In considering the development of the area of responsibility of Rhein UAC one must look back to the years of the US Occupation Zone before the three German flight information regions (FIR) were established. During the late 40’ies and until the establishment of BFS in 1953 most flight movements were conducted at altitudes up to 20.000 feet and controlled by the RAF in the North (British Zone), by the Soviets in the East (Russian Zone), by USAF and the US Army in the South and Southeast (US Zone) and by the FAF in the Southwest (French Zone).
Before 1960 and for all practical purposes this left all airspace above 20.000 feet for flight operations, such as air defence and other military training missions with jet-type aircraft, under air defence units. In the formerly still uncontrolled upper airspace USAFE and the FAF provided direction finder, flight information and radar direction services until 1957. As of June 1957 Rhein Control assumed the role of providing air traffic control (ATC) and flight information service (FIS).
Parts of the CTA still consisted of Advisory Routes (ADR) and the ADIZ covered only South Germany. As of January 1960 this whole area was designated as Frankfurt UIR with an embedded UTA between 20.000 and 25.000 feet and Rhein Control provided ATC and FIS to all civil and military flights in this airspace. With civil turbo-prop aircraft appearing on the sky a few years later ICAO concluded in 1958 on the establishment of FIRs and UIRs in differentiating between lower and upper airspace and corresponding route networks, formed by airways, advisory and predetermined routes (ICAO EUM Conference 1958).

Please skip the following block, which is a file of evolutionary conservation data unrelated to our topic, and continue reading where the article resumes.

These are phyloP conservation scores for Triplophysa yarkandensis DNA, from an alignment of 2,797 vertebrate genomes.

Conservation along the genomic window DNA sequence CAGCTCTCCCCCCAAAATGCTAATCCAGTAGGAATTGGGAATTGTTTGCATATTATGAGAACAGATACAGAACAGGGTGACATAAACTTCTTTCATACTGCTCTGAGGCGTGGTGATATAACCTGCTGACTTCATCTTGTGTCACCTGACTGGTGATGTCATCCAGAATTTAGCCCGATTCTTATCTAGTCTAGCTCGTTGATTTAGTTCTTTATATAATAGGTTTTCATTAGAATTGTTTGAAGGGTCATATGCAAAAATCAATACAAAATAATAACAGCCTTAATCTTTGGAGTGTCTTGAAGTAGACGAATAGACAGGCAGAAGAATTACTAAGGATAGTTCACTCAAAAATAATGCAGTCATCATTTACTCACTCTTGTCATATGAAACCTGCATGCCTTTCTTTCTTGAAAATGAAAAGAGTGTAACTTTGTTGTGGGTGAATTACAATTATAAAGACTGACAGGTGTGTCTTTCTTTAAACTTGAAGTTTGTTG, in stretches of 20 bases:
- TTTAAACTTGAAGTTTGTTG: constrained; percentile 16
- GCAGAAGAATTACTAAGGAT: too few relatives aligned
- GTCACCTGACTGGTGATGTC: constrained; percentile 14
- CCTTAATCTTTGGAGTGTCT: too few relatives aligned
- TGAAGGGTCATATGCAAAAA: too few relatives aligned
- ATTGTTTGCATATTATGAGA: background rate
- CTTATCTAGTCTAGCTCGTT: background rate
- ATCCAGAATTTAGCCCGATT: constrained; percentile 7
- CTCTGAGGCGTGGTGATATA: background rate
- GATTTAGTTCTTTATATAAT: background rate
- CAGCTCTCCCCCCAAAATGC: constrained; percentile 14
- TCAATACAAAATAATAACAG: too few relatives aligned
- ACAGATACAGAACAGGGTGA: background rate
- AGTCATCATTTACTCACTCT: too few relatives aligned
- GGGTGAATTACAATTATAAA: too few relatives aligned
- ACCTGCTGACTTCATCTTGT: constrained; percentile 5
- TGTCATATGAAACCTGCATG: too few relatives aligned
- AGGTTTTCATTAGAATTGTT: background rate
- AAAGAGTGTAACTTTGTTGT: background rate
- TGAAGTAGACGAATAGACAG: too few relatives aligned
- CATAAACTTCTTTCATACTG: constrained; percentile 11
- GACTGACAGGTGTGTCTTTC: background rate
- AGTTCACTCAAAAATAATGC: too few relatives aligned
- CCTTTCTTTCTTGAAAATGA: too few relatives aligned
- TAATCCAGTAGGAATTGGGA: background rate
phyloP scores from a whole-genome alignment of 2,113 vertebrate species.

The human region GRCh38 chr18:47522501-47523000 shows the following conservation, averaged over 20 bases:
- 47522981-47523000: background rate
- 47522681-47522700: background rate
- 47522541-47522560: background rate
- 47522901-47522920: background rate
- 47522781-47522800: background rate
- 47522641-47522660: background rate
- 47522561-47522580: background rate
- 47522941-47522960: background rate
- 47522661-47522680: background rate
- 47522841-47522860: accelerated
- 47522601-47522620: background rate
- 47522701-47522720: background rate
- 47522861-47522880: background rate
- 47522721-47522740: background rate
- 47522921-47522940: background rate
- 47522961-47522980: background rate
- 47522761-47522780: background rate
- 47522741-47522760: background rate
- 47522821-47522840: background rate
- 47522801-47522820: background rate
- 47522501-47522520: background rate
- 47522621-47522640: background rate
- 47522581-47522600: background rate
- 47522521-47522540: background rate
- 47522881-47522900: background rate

Meanwhile BFS, three FIRs and two UIRs (Hannover and Frankfurt) existed and Germany had regained limited sovereignty (1955). By that time the lower airspace had been fairly well regulated in accordance with ICAO rules. The upper airspace, however, remained practically unregulated until NATO/CEAC and ICAO agreed on the official implementation of upper control areas (UTA) and the network of predetermined routes (PDR) in 1959. But the civil airspace users were not satisfied at all and so ICAO’s VI European & Mediterranean Regional Air Navigation Conference dealt with the matter again.
The meeting concluded that ATC should be provided in all those circumstances where this service is required. States having responsibility for ATS routes should provide controlled ATS routes and the relevant ground facilities (navaids) needed for navigation. The ATS system should be devised so as to provide for the least number of FIRs and related CTAs with realistic operating conditions, be procedurally “fail safe”, provide for the safe and expeditious handling of air traffic, assign responsibility to a single authority to provide ATS within any delineated area. Controlled airspace should be established to encompass the entire en-route portion of IFR flights. Air Traffic Advisory Service should only be considered as a temporary expedient.
Civil and Military Air Traffic
In March 1957 the 1820th AACS Group reported an average of 10 civil flights per day. Complete records on the traffic in 1957 no longer exist, but other reports mention 96 civil and 631 military flights on one day, 4.839 IFR training flights above 20.000 feet in April, 5.277 in May and 4.919 in June, an overall number of about 65.000 flights annually for 1957.